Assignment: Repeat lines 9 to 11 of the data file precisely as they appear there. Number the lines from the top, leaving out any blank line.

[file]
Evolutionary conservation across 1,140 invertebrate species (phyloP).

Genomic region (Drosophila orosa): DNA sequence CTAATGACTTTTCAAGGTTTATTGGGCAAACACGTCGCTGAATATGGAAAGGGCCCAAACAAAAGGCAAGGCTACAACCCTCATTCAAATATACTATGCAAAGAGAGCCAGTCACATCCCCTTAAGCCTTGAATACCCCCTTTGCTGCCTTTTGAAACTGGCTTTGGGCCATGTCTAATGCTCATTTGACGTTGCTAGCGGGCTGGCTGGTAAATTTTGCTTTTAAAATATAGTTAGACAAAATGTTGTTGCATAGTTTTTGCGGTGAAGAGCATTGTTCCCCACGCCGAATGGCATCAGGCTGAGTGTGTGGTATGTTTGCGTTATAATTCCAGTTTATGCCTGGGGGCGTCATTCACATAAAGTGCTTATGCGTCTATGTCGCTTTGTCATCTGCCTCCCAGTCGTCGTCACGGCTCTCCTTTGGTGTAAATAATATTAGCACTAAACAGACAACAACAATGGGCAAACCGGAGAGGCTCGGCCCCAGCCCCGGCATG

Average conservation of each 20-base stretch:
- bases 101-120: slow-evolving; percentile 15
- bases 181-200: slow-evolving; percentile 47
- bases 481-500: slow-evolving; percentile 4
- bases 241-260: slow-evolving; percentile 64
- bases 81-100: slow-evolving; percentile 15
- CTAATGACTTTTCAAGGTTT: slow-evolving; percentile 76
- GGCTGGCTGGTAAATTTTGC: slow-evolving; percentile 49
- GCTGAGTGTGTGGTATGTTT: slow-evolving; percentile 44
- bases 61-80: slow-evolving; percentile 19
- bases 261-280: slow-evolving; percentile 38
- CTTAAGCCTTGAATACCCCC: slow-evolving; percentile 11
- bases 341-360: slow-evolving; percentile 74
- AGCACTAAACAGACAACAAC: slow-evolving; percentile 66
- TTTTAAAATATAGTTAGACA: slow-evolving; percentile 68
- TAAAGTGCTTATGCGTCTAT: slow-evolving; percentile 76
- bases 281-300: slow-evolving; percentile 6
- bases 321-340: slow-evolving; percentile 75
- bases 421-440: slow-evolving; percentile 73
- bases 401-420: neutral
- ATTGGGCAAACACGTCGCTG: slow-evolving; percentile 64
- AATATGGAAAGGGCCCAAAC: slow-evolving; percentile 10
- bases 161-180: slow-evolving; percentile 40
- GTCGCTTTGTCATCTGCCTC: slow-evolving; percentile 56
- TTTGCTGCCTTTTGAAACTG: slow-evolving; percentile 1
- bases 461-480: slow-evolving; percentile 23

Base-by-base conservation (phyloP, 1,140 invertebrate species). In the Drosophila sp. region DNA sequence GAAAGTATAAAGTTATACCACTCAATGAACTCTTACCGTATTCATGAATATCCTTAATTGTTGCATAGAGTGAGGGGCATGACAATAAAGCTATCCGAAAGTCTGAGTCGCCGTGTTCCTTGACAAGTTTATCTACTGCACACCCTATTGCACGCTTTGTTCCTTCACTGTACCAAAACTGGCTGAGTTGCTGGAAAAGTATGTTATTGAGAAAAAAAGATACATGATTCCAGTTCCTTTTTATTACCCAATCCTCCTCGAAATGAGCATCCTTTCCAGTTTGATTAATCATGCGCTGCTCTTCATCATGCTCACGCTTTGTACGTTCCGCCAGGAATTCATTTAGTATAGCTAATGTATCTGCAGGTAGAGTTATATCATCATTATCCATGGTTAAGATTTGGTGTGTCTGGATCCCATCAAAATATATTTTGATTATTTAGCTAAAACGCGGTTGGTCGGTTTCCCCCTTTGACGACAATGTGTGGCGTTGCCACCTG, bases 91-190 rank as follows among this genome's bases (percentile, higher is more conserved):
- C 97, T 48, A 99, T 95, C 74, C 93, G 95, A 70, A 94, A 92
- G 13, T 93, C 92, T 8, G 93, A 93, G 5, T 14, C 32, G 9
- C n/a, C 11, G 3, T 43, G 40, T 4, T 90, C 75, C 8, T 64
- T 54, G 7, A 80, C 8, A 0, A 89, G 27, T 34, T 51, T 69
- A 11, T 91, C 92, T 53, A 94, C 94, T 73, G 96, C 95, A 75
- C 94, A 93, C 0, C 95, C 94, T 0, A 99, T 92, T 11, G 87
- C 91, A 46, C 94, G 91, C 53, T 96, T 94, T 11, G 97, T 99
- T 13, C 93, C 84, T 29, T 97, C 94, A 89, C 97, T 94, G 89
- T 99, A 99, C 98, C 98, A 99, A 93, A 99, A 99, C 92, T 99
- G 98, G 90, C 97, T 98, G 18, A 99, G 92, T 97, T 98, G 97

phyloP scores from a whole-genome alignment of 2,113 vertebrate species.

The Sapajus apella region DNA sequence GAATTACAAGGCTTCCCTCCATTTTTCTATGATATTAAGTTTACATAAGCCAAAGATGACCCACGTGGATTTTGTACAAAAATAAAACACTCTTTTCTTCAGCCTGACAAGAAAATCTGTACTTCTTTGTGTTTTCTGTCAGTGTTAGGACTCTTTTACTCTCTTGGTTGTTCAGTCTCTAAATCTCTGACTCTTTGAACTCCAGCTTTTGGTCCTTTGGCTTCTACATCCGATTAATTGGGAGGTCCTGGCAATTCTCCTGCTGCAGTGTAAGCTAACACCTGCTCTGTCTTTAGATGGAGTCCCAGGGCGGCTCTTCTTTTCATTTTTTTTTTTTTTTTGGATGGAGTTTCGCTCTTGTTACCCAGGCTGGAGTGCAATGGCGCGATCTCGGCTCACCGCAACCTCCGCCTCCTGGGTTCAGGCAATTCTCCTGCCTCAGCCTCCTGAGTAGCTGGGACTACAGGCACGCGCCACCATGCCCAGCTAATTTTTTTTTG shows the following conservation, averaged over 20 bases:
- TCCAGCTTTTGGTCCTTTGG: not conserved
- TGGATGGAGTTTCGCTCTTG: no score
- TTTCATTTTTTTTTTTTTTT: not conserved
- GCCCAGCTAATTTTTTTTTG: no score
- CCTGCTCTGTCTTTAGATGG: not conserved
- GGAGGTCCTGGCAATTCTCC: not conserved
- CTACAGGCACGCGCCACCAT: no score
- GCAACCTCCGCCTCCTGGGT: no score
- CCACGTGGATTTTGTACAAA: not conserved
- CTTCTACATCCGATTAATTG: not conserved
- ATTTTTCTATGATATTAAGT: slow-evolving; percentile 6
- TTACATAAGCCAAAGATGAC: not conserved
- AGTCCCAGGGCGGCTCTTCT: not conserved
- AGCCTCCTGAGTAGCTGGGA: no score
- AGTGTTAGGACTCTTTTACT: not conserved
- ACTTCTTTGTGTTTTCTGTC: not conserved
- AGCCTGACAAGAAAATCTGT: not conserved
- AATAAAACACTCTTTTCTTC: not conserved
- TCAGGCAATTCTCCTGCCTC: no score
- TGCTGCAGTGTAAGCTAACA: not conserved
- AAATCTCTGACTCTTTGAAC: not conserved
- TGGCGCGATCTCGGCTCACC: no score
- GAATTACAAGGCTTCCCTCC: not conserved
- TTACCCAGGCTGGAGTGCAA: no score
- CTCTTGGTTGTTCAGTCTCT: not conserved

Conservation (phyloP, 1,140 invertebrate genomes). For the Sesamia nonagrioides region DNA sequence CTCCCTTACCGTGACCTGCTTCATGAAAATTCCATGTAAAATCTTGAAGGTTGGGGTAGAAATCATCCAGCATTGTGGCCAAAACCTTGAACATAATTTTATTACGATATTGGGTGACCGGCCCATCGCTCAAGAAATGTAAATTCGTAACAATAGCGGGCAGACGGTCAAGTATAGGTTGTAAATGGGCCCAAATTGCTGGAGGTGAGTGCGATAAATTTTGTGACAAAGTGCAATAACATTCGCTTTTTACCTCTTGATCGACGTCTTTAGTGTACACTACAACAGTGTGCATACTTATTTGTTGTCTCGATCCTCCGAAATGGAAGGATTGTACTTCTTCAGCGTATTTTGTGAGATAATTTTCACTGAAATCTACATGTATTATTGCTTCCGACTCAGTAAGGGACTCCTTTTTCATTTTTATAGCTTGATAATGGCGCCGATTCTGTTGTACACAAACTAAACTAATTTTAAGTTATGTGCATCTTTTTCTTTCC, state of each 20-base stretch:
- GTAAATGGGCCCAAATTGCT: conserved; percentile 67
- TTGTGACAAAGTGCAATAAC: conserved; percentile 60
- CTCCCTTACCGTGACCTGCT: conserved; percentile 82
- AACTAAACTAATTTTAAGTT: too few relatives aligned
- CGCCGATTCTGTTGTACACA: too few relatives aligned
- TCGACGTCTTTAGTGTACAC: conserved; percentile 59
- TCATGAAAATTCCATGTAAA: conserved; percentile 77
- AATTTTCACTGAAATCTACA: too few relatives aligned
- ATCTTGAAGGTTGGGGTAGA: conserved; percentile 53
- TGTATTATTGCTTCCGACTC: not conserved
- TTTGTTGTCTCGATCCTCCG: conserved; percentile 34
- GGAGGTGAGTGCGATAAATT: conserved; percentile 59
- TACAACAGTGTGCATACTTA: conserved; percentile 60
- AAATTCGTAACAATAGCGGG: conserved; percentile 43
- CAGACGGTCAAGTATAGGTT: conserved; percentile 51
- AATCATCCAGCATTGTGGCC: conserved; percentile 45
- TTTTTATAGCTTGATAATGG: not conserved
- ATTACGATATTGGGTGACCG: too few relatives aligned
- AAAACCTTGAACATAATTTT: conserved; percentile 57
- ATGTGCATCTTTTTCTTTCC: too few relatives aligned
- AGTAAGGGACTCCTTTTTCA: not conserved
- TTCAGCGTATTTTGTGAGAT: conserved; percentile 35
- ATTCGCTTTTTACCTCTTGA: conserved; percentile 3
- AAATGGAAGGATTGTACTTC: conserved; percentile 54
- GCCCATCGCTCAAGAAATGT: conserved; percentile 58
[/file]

- CTAATGACTTTTCAAGGTTT: slow-evolving; percentile 76
- GGCTGGCTGGTAAATTTTGC: slow-evolving; percentile 49
- GCTGAGTGTGTGGTATGTTT: slow-evolving; percentile 44